The Employer Opportunity

The past three years has left employees exhausted and revaluating their priorities. The opportunity for employers is to consider their Whole Health approach to this new dynamic.  

Employees Embrace a Whole Health approach to Work

The past two and a half years have changed the world of work. Office workers instantly went from spending five days a week with their colleagues, to working from home. Although many found this experience isolating at times, many are keen to continue with a more flexible approach to work, preferring a hybrid model that better supports their Whole Health.

To understand this, as well as the impact of trends, such as the 'Great Resignation', we spoke to 11,922 people across the world to understand how their priorities have changed.

Our key findings:

  • Employees have embraced the new way of working

  • Younger people are looking for a Whole Health Approach

  • Worker are seeking higher trust and engagement

  • Employers have an opportunity to embrace the opportunity

Great Resignation or Exhausted by Work?

Despite the easing of most Covid-19 restrictions, many workers still feel challenged. The stress of the past three years continues to impact their whole health and, in common with expats, we see high levels of employee stress and burnout, especially among younger workers.

We also see a growing movement for things not to return to ‘normal’ post pandemic. Increasingly, people are demanding that hybrid working remains the norm and, despite the efforts of employers to encourage people back, hybrid work appears here to stay, with property specialists CBRE estimating that office occupancy levels in the United States are only 43%.  

People have discovered that a more flexible style of working is possible. They want greater control over their time, with 60% of senior managers saying they would take a lower paying job if they could work fewer hours. And, after so long being separate, they say that family and friends are their focus.

This is the employer opportunity. During the pandemic, many made huge investments in new technologies and whole health programs, changing the entire structure of work. However, despite some well-publicised efforts by major companies to encourage people to return to ‘normal’, employees are demanding a permanent shift. However, this isn’t simply about hybrid working, they want a rethink of the work contract, and employers to take account of their broader needs, rather than those enshrined in the office day.

The impact of the financial crunch and growing uncertainty about the future are beginning to weigh heavily. All generations are feeling this, but it’s younger workers who appear to be experiencing its impact the greatest, with 39% saying money worries are now a major cause of stress up from 37% in 2021, followed by 34% saying they are worried about the future.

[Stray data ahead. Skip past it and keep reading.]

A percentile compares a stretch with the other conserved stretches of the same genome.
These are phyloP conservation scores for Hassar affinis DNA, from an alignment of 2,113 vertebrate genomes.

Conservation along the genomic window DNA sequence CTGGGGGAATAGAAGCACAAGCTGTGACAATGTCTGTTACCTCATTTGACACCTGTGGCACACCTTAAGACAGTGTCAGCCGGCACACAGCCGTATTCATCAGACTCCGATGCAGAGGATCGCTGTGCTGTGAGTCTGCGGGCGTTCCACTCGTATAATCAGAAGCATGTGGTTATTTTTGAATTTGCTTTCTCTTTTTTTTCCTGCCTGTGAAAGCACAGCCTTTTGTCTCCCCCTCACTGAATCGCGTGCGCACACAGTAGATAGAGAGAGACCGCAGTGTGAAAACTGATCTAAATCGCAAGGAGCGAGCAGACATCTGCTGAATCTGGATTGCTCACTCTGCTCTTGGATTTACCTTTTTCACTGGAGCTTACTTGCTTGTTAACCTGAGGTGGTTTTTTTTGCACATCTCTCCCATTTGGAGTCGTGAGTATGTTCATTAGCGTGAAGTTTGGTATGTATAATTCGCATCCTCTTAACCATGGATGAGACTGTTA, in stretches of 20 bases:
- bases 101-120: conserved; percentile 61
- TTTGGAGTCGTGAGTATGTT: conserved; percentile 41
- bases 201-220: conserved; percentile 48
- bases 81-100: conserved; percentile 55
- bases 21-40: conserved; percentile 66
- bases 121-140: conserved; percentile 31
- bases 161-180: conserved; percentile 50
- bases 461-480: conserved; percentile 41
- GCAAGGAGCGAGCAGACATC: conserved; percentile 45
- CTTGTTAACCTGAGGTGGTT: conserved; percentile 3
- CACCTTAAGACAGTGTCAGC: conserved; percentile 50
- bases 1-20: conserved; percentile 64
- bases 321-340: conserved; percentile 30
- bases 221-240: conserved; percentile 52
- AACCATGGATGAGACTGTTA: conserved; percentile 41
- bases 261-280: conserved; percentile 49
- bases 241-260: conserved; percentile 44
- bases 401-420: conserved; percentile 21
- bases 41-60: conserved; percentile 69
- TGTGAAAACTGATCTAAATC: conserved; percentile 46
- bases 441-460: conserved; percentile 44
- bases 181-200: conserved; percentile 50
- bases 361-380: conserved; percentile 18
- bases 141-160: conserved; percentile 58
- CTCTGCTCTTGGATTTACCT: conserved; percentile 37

Exhaustion from work isn’t new. In previous economic cycles, we have tended to see workers trend back to employer/employee norms and increase time at work as they try to ride out the storm. However, the pandemic appears to have caused a deep shift in these accepted norms, with 65% saying they have spent more time evaluating their life priorities compared to two years ago. This rises to 71% for ‘Gen Z’, aged between 18 and 24, and 73% for the Millennial, 25-34, generation.

In fact, 37% of workers say they are planning to change jobs in the next year, up from 32% last year giving rise to the term the great resignation. This represents a huge challenge to employers, as they try to readjust to the challenges that the future presents, but work exhaustion and those of the economy.

They also have the challenge of both supporting their employees’ stress, whole health needs, and personal aspirations, while also building a sense of loyalty and belonging to the organisation. If workers don’t get flexibility, appropriate reward, and respect at work, they are more likely to quit. People are looking at their whole lives, whole health and whole well-being and seeking change.

25% of employees have changed jobs in the last year

48% of 18-35s are looking for a new job in the next 12 months 

79% of those looking to change job are re-evaluating their life priorities

60% of senior managers would accept a job with less money if it meant more free time

During the pandemic the way we work was thrown into disarray. But while employment levels are going up, employees are reporting stress and burnout in vast numbers. People want a more balanced lifestyle, with a whole health approach at its core, and are prepared to move to find it.

The opportunity for employers is to continue the investment in building workplace cultures that value whole health and to rethink how to get the most from this change employer/employee dynamic.

Jason Sadler, President International Markets

About this Study

To monitor and track the annual evolution of well-being, the Cigna 360 Global Well-Being Survey 2022 looked at five key components- family, financial, physical, social, and work. In partnership with Kantar, a leading data, insights and consulting company, Cigna International has analysed the findings to uncover the latest trends and challenges for health and well-being. 

We surveyed 11,500 people aged 18-65, in in Australia, Belgium, Mainland China, Hong Kong, India, Japan, Kenya, Saudi Arabia, Singapore, Spain, Switzerland, The Netherlands, UAE, UK and USA. The fieldwork for this survey was completed in April and May 2022.


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